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Rwanda: What Effect Will Foreign Aid Cuts have on Government Spending?

Large-scale projects are unlikely to lose funding, while opportunities could open up for new investors.
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The Kigali City Masterplan to alter Kigali's landscape by 2050. Photograph by Graham Holliday.

Over the past few weeks, key donors including the UK, US, Germany and the Netherlands, have suspended some of their financial aid to Rwanda following accusations by the UN that the government was supporting the M23 rebel group in eastern DRC in violation of UN sanctions. Nearly $70.4 million in aid has been postponed or cancelled for the fiscal year 2012/3 (equivalent to 3.1% of Rwanda's budget). On August 3, Finance Minister John Rwangombwa warned that some programmes could face delay due to the aid cuts.

However, the government is unlikely to cut funding of large-scale projects, raise taxes significantly or increase the budget deficit. Instead, we expect the government to make non-priority spending cuts in discretionary infrastructure and health projects. The government will also have access to the new sovereign wealth fund, Agaciro Development Fund, which is largely funded by Rwandans in the diaspora who support President Paul Kagame. Spending cuts on the defence budget (27% of total budget) are also unlikely, as the US is unlikely to cancel more than the $200,000 in mostly symbolic aid cuts.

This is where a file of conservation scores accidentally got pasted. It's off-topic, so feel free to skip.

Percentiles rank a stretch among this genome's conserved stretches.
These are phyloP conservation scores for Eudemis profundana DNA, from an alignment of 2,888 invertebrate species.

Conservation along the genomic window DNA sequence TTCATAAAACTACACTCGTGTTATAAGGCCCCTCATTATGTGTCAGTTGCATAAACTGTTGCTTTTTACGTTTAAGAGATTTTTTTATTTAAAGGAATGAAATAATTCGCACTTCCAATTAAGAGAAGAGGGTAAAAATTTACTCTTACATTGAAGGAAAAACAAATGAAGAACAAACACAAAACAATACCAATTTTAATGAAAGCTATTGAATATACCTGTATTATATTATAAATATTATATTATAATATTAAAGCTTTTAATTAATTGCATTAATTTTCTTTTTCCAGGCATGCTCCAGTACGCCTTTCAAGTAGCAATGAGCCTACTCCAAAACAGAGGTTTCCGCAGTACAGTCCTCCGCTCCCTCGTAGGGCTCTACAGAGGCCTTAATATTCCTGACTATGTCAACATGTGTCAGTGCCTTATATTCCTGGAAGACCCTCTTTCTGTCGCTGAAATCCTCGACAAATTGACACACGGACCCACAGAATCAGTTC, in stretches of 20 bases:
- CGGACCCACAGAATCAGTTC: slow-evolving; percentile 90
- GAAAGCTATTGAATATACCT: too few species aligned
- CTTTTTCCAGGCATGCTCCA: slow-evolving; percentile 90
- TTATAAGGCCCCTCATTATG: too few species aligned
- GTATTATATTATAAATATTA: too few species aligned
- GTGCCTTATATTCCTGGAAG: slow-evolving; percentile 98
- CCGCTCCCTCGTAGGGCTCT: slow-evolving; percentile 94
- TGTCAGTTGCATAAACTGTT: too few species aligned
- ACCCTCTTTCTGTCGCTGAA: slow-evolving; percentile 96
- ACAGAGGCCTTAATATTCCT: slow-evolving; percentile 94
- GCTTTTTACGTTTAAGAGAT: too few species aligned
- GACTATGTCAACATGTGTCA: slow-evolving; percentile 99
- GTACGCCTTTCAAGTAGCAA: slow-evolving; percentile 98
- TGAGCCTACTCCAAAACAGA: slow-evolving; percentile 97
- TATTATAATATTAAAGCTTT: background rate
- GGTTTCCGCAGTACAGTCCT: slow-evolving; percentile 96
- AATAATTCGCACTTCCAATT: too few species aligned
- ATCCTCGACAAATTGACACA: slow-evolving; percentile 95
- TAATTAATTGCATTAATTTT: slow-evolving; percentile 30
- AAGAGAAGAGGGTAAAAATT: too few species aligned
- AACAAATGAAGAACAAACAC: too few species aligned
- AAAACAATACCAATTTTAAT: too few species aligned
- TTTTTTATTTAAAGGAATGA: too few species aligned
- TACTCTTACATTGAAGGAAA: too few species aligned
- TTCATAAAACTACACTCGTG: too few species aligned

To fund the budget shortfall, we assess the government will probably accelerate the privatisation of some 20 companies in the agriculture, banking, tourism and ICT sectors. This is likely to create opportunities for new investments, particularly from non-traditional sources, such as Asia (particularly Chinese and Indian) and Turkey, which have been less critical of the government's suspected support for M23. However, investors will face elevated risks of government interference as the RPF government favours partial privatisation.

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